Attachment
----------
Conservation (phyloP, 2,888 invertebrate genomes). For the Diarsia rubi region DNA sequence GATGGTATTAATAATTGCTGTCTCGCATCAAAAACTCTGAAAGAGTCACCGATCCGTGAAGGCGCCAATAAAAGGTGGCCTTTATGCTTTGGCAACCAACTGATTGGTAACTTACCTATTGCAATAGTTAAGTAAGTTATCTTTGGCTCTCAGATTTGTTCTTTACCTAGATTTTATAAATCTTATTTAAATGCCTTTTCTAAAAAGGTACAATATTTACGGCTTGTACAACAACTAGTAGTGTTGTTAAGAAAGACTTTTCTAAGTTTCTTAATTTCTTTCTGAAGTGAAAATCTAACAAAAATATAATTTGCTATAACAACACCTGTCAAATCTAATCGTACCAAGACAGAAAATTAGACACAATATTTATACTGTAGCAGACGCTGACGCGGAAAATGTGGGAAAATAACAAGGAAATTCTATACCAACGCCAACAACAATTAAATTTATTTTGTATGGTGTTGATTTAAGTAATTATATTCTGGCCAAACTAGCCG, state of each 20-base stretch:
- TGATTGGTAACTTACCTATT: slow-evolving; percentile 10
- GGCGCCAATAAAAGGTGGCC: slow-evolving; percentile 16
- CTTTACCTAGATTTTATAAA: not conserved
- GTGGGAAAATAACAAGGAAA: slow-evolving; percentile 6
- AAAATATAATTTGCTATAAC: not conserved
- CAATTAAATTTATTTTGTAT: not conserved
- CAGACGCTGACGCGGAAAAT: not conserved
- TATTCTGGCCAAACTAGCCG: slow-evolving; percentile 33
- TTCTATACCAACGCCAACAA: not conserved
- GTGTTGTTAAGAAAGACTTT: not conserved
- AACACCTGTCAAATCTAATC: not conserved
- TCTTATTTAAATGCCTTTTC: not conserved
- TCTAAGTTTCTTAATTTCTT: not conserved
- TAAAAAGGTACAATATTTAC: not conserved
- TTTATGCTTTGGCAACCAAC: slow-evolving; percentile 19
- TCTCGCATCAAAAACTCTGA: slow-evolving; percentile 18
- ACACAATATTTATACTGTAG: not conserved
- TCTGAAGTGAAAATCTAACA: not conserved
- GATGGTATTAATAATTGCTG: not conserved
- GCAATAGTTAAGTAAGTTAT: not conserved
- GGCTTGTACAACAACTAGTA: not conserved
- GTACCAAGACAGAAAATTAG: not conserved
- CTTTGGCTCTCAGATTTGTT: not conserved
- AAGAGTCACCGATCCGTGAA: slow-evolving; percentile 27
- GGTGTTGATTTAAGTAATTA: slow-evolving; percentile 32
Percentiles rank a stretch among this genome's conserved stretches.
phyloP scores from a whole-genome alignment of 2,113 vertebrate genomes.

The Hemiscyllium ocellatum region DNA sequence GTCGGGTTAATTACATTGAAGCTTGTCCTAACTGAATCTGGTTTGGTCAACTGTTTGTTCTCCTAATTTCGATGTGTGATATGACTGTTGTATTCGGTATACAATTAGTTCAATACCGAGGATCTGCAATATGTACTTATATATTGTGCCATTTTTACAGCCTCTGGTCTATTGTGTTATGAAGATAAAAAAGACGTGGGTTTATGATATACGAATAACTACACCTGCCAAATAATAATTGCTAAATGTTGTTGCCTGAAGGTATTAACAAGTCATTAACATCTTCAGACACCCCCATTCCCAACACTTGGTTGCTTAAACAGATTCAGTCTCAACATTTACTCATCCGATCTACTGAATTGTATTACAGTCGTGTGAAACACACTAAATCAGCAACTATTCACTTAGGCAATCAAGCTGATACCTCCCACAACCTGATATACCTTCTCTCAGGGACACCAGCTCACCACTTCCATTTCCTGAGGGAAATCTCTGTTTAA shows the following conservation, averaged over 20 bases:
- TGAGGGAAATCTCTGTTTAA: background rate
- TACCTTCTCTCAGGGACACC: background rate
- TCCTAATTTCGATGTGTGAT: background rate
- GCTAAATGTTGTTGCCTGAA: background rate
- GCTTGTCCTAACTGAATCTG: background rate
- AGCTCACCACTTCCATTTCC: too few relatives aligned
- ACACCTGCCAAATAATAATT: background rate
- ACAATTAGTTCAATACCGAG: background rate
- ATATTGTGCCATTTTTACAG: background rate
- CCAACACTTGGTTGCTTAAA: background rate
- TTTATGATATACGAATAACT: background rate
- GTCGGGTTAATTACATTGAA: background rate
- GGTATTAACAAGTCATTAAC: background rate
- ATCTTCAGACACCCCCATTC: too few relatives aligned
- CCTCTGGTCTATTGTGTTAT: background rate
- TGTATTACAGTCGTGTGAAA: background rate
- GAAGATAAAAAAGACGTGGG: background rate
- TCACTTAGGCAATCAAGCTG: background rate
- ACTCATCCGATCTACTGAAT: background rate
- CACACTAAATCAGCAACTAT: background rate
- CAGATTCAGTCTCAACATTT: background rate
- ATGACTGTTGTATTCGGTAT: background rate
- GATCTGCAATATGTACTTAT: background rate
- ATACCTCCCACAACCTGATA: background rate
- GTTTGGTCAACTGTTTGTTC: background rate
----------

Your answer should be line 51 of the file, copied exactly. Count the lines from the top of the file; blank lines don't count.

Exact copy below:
- ATGACTGTTGTATTCGGTAT: background rate